Readers may be aware of an international dispute between India and Pakistan over the Kishanganga (var. Kishenganga) project under the Indus Waters Treaty (1960, available here) currently pending at the Permanent Court of Arbitration (PCA). (India is also involved in another arbitration with Bangladesh pending at the PCA [see here].) This is the first time a dispute under the Indus Waters Treaty (persistently surviving many wars for over 50 years now) has been referred to arbitration. From an international legal perspective (which is certainly not the only one, see below), the use of arbitration as a means for dispute settlement between India and Pakistan certainly seems quite promising. Earlier, in a dispute over the Baglihar project between the two countries, the matter was referred to a neutral expert under the Treaty, who, under the aegis of the World Bank and ICSID, issued his expert determination in 2007 (summary of expert report here).
Without getting into the merits of the dispute at this stage, this post notes some recent developments and resources on the Kishanganga arbitration:
1. The Tribunal (headed by Stephen Schwebel, composition here) conducted a week-long site visit in June, 2011. Arriving in Islamabad, they traveled to inspect the Neelum-Jhelum hydroelectric project, crossed the Line of Control and traveled to Srinagar, inspecting the Kishanganga project, before finally reaching Delhi. According to the PCA Press Release, the Tribunal observed “expert briefings and features” during the visit. The PCA Press Release is available here, and is accompanied by this photograph of the members inspecting the Kishanganga project (I quite like the transparency of the PCA on this thus far):
2. A wonderful summary of the dispute and the main arguments by both the countries is provided by Athar Parvaiz (available here). Parvaiz notes:
Pakistan has raised objections to a number of controversial projects undertaken by India in Kashmir in the past, including the Baglihar project on the Chenab River and the Wullar Barrage on the Jhelum River. But the Kishanganga dispute assumes a greater significance because Pakistan is also vying to construct its own project – the Neelum-Jhelum hydro scheme – on the Pakistani side of the Neelum River. The IWT states that the country that completes its project first will secure priority rights to the river.
The dispute over the Kishanganga project itself centres on the diversion of water from one tributary of the Indus River to another. Pakistan said this violates the IWT, while India argues the diversion is well within treaty provisions. India maintains that it will only divert the Neelum to join the Jhelum River, which also flows through Pakistan – and that therefore the water will ultimately reach Pakistan anyway.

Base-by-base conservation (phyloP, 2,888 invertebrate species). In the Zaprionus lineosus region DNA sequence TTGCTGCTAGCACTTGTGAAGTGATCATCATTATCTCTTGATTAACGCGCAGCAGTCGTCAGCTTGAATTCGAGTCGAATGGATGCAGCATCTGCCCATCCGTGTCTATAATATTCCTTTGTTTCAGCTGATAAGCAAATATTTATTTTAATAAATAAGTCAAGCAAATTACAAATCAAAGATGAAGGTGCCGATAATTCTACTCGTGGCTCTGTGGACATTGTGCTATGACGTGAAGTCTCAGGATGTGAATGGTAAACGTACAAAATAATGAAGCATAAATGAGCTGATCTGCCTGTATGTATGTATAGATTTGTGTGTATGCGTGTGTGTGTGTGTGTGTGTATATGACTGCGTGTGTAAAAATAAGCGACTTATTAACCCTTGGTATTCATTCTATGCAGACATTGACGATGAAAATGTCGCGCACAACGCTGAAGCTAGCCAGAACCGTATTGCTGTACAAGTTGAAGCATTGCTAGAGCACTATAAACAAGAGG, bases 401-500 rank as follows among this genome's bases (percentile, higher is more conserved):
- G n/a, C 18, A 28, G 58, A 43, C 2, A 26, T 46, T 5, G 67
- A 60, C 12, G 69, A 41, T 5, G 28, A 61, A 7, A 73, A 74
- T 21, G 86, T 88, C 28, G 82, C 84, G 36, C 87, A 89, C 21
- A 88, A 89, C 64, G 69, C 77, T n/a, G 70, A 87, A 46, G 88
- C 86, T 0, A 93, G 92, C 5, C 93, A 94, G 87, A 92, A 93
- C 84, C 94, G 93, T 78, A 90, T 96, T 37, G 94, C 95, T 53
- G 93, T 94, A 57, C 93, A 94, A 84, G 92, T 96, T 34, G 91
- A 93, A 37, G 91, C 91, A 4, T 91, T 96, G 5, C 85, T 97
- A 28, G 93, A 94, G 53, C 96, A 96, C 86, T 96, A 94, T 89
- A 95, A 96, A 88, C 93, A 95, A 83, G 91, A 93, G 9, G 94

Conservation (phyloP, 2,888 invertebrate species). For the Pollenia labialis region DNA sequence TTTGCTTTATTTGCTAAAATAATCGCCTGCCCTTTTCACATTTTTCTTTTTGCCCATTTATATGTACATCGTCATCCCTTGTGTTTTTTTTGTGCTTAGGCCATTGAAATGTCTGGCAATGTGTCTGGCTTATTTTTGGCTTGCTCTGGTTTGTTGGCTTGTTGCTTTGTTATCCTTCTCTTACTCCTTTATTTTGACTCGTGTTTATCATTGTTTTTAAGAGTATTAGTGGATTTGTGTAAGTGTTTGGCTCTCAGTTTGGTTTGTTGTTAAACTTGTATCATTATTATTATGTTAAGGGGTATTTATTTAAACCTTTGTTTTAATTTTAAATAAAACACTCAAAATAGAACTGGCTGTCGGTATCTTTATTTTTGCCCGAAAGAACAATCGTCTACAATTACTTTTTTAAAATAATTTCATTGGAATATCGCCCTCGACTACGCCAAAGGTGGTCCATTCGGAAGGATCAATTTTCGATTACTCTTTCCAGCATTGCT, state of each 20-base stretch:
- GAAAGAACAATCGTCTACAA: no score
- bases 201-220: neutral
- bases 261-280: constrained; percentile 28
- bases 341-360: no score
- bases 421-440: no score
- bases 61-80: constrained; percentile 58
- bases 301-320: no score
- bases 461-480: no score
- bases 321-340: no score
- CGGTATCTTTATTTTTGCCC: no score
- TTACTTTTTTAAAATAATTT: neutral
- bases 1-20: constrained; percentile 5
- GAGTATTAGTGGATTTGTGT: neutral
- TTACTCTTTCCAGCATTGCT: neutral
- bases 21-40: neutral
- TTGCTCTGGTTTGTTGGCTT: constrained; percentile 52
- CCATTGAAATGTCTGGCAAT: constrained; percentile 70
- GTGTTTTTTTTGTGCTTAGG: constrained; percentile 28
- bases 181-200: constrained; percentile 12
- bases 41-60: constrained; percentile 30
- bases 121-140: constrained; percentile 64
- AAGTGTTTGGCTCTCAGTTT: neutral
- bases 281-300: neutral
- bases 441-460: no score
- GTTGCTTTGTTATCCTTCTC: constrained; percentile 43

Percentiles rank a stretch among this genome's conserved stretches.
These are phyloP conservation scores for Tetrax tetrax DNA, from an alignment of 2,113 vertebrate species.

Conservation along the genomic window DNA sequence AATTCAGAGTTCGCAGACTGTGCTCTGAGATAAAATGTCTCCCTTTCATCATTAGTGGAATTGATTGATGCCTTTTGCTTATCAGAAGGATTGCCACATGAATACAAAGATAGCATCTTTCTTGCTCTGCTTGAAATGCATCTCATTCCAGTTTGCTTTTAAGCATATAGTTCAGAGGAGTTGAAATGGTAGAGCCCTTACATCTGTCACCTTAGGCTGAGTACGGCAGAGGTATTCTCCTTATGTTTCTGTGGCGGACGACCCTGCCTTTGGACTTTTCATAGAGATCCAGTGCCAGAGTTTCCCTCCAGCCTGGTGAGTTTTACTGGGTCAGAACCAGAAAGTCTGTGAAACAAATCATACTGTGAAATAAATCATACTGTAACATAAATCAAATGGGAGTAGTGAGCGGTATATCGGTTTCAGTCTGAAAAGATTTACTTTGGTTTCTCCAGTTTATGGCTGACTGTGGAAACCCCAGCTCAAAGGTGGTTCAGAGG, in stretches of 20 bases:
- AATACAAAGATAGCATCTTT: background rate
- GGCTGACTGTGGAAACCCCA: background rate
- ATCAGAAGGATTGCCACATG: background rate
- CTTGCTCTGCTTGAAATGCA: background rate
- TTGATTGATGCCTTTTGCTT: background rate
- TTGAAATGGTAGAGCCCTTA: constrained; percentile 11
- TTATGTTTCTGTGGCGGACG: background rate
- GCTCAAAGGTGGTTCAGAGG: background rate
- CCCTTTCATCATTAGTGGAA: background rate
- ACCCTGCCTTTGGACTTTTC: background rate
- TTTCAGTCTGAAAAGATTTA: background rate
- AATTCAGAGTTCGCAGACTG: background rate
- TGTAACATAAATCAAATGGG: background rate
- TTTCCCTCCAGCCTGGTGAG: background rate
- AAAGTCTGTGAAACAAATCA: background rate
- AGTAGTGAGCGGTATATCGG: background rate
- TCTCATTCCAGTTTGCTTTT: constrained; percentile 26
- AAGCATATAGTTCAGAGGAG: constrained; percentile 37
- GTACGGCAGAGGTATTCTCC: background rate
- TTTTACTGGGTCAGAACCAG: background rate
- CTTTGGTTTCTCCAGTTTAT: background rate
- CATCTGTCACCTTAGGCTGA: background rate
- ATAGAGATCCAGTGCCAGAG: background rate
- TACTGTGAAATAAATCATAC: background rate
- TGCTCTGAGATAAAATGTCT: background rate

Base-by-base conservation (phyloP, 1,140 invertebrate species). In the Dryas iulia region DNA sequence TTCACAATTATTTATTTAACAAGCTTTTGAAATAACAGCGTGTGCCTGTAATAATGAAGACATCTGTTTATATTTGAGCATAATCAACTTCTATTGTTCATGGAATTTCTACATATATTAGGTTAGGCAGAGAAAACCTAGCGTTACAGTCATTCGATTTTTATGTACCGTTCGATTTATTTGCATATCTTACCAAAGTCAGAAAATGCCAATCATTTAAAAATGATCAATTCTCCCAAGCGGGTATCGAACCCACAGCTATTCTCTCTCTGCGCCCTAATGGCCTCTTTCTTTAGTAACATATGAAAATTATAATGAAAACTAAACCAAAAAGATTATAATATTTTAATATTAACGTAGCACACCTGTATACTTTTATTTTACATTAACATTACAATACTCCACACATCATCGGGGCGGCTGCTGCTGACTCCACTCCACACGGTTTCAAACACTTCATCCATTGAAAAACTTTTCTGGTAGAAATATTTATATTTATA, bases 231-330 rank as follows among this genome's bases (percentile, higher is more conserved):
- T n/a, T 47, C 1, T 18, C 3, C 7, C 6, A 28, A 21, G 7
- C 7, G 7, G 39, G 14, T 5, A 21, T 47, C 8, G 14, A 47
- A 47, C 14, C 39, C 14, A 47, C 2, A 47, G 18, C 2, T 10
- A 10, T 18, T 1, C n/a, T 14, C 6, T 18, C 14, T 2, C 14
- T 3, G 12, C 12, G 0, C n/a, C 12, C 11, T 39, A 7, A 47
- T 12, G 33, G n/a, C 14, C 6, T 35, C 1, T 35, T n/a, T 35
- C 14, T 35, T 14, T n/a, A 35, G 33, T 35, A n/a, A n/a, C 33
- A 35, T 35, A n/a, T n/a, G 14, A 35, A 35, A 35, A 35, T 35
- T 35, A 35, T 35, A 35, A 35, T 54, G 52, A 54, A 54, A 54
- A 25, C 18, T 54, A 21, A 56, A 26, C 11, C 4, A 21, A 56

3. A different, and essentially non-legal, perspective is offered by Maaz Gardezi of the LUMS Water Programme here. Gardezi argues that there is a “trust deficit” between the two riparians and that:
The difference between Kashmir and the water issue is that the latter is an existential issue. Therefore, the consequence of bringing water to a pedestal on India-Pakistan relations can have devastating effects on regional security and prosperity. We need to work closely with our neighbours in order to share this resource, rather than divide it.
4. There have been several reports about a domestic controversy in Pakistan over its legal representation in the dispute. Details on this can be found here (posted Jan. 18, 2011), here (posted Jul. 2010), and here (posted Jul. 7 2011).
5. Ramaswamy Iyer, a noted Indian expert on water, recently published an insightful opinion on the issue (available here). According to Iyer, water has the potential of becoming a new ‘core issue’ of even greater importance than Kashmir. He goes on to identify and analyze the common arguments raised by Pakistan against Indian actions. He concludes noting that:
Right or wrong, certain misperceptions on water persist and are widespread in Pakistan. This has serious implications for India-Pakistan relations and for peace on the subcontinent. Persistent efforts are needed at both official and non-official levels to remove misperceptions and to reassure the people of Pakistan that their anxieties are uncalled for.
(Interestingly, even after the matter was referred to arbitration, Iyer published an article in June 2010 (available here) arguing that despite the initiation of arbitration, India and Pakistan should settle the dispute by an agreement, as opposed to arbitration which is an expensive, time consuming and adversarial process.)
6. Meanwhile, in addition to the Kishanganga dispute, other reports indicate that a recent meeting between officials of India and Pakistan in May 2011 over the Wullar Barrage dispute also failed to resolve the deadlock. (report here.)
ILCurry hopes to follow the Kishanganga arbitration closely and welcomes readers to contribute to the discussion.